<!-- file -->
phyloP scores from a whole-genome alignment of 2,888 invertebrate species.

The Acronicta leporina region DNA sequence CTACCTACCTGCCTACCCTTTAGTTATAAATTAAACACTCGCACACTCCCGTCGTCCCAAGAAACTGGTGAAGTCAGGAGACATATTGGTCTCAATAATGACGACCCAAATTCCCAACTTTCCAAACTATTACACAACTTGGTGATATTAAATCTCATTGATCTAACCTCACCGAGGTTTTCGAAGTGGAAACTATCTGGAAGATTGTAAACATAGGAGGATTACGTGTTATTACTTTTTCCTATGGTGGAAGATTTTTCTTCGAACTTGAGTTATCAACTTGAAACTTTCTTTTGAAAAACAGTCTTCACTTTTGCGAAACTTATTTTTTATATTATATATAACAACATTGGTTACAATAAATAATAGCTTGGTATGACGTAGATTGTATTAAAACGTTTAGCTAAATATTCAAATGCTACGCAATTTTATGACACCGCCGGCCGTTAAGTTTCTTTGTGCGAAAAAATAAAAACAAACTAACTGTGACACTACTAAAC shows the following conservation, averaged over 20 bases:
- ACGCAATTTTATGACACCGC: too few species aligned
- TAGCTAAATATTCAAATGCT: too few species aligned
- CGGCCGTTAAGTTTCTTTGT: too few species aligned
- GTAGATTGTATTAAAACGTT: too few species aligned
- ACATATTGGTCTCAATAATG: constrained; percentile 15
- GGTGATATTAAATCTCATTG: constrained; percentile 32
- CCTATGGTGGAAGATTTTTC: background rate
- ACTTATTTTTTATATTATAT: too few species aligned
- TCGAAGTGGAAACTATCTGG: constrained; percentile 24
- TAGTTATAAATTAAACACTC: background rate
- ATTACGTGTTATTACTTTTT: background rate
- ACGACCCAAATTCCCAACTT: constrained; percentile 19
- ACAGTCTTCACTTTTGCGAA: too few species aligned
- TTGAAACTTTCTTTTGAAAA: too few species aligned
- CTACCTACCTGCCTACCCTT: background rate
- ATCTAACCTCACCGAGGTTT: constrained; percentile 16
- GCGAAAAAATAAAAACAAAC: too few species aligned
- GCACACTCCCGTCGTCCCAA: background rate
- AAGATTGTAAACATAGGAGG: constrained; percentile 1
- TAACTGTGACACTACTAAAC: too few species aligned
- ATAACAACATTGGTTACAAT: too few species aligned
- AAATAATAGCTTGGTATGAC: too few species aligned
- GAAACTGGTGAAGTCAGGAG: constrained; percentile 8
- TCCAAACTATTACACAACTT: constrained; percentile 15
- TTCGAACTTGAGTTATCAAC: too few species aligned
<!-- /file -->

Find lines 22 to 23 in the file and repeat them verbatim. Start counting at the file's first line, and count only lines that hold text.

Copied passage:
- TAACTGTGACACTACTAAAC: too few species aligned
- ATAACAACATTGGTTACAAT: too few species aligned